New member to-do list

Things to do when you join the HIRO group


Contents

Want do to robotics? The following is a list of things to do if you are new to the Human Interaction and RObotics [HIRO] Group. Please consider this as a non-exhaustive cheat sheet that is modified over time. As such, feel free to edit it if there is anything you would like to add.

For Fall 2019, we will be holding group meetings in ECST 322 on Thursdays at 3.30pm. Feel free to stop by if you want to have a chat!!

1 Preliminaries

  1. Create an account on our Slack, and share your username with your supervisor and/or point of contact. Ideally, install slack on your machine as well as on your phone in oder to be always up to date with what happens in the lab.
  2. Join the #hiro-group and #hiro-github channels on Slack. Most of our internal communication happens there.
  3. Create an account on GitHub if you haven’t already, and share your username with your supervisor and/or point of contact.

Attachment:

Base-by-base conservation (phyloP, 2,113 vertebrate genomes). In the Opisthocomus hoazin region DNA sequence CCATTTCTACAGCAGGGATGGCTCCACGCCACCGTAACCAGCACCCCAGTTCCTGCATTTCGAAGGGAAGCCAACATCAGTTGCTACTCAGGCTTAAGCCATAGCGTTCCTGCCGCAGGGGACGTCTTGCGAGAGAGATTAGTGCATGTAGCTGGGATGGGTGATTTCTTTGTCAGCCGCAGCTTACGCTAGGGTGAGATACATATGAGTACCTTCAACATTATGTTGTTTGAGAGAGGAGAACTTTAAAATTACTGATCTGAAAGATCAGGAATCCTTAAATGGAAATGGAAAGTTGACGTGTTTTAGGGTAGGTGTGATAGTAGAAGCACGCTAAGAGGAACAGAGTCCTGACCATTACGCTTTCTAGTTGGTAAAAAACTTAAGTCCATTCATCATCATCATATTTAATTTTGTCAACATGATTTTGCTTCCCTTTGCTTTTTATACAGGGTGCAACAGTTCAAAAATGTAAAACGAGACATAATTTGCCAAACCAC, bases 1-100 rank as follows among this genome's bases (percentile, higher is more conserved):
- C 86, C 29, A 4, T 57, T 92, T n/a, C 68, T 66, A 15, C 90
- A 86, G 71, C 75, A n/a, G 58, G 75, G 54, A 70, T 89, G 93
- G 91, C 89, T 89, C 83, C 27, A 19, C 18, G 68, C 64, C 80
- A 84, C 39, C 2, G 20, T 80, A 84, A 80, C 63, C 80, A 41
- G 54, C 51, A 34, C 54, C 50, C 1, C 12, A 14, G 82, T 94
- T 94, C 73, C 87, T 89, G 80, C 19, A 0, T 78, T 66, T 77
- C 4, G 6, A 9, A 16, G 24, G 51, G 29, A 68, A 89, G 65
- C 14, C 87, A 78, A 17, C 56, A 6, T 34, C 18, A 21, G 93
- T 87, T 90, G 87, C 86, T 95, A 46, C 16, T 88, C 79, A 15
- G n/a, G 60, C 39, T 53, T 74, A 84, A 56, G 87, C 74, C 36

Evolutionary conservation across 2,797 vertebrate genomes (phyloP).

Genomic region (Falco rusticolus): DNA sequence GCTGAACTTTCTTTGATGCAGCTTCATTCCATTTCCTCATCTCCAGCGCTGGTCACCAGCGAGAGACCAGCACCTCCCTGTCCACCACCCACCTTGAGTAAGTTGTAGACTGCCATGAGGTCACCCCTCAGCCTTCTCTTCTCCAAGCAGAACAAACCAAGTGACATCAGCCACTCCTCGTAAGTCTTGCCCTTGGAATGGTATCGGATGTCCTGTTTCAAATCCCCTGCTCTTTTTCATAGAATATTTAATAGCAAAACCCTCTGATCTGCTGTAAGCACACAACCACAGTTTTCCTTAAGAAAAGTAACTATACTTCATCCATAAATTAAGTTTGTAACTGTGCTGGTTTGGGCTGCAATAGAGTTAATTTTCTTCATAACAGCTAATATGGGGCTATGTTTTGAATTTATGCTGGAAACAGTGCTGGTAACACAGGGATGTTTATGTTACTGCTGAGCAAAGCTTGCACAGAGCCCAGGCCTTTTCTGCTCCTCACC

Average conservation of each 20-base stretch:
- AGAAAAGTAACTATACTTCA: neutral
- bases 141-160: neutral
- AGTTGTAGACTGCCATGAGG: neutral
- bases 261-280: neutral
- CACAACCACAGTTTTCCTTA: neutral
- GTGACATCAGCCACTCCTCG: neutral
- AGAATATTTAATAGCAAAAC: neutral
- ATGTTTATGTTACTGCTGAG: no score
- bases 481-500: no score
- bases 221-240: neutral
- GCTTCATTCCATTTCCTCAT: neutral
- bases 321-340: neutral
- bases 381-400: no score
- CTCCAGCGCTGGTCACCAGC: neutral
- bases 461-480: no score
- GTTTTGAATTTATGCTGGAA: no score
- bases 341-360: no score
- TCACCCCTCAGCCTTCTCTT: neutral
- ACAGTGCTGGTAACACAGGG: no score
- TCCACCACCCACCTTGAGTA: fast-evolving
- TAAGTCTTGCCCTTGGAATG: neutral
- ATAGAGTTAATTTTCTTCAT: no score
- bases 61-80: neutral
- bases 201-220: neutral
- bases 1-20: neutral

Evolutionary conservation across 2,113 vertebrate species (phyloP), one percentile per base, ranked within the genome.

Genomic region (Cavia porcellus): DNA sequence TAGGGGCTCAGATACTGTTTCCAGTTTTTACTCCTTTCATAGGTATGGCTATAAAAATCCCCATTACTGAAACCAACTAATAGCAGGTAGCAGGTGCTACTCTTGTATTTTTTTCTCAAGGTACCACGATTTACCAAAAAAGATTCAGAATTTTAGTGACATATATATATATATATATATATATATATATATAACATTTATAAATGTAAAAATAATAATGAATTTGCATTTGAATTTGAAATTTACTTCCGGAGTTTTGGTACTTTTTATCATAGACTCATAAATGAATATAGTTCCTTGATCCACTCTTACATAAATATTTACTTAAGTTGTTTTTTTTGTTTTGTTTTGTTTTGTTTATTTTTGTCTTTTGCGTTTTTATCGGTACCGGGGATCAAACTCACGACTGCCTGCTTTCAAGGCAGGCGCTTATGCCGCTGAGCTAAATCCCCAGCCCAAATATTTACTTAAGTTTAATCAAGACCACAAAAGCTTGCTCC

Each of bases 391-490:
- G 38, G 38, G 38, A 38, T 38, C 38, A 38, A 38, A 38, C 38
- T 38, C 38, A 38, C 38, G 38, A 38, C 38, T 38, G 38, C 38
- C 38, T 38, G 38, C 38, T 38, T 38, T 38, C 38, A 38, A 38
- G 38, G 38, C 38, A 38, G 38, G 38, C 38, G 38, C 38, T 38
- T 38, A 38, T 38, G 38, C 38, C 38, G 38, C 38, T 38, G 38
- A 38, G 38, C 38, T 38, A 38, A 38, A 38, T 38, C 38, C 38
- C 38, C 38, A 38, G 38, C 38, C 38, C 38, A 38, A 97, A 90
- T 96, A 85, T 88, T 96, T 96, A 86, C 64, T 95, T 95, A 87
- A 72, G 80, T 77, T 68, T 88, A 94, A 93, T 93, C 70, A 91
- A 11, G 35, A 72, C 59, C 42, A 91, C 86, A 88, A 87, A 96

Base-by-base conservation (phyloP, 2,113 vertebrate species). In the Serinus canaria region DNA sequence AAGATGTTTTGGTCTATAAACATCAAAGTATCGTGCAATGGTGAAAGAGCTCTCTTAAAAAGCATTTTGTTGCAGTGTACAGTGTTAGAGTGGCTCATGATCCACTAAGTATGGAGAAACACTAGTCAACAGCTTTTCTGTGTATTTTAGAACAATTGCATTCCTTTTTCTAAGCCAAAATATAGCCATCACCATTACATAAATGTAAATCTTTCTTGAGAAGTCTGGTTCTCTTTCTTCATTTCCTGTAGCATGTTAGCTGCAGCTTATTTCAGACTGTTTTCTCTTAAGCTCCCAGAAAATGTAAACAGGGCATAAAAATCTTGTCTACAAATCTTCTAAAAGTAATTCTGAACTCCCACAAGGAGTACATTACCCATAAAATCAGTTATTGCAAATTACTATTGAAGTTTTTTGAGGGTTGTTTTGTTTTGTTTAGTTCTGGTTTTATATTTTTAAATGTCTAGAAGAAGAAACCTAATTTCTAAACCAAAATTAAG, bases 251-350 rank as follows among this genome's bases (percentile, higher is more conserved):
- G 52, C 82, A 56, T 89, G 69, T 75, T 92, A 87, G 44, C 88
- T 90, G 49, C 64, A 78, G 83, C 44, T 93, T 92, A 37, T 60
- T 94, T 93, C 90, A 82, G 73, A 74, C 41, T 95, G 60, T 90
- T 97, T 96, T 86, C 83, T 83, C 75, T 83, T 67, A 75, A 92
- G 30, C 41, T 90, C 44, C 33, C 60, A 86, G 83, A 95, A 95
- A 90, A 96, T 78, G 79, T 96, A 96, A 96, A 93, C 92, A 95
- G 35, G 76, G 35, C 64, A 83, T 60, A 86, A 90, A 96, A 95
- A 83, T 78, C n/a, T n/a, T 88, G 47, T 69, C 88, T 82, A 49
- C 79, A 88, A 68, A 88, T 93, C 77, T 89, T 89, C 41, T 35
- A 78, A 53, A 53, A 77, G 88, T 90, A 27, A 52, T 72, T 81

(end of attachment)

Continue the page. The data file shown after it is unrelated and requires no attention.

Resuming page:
4. Request to be added to our GitHub organization by sending an email containing your GitHub username to Joewie Koh with Prof. Alessandro Roncone in Cc, AND make your membership to the GitHub organization public. Joewie will also add you to our Google Calendar, so specify in your email if you would like to use a different email address for the calendar.
  5. Read carefully the lab agreements, print them and be prepared to sign them at the next one-on-one meeting with Prof. Roncone. There are currently three documents available:
    1. Lab etiquette, shared among all students and people working in the lab, with the rules of working in the lab;
    2. Faculty-Graduate student agreement, slightly biased toward PhD students but to be used for all graduate students;
    3. Faculty-Undergraduate student agreement, for undergrads
  6. Write an email to Chantel Lehl with Prof. Alessandro Roncone and Joewie Koh in Cc in order to get lab access with your Buff card number. Ask her to be added to ECST 322, ECES 116 and ECES 111. Please send her the following information: Name, Student ID, Buff Card Number, CU Login name, Email.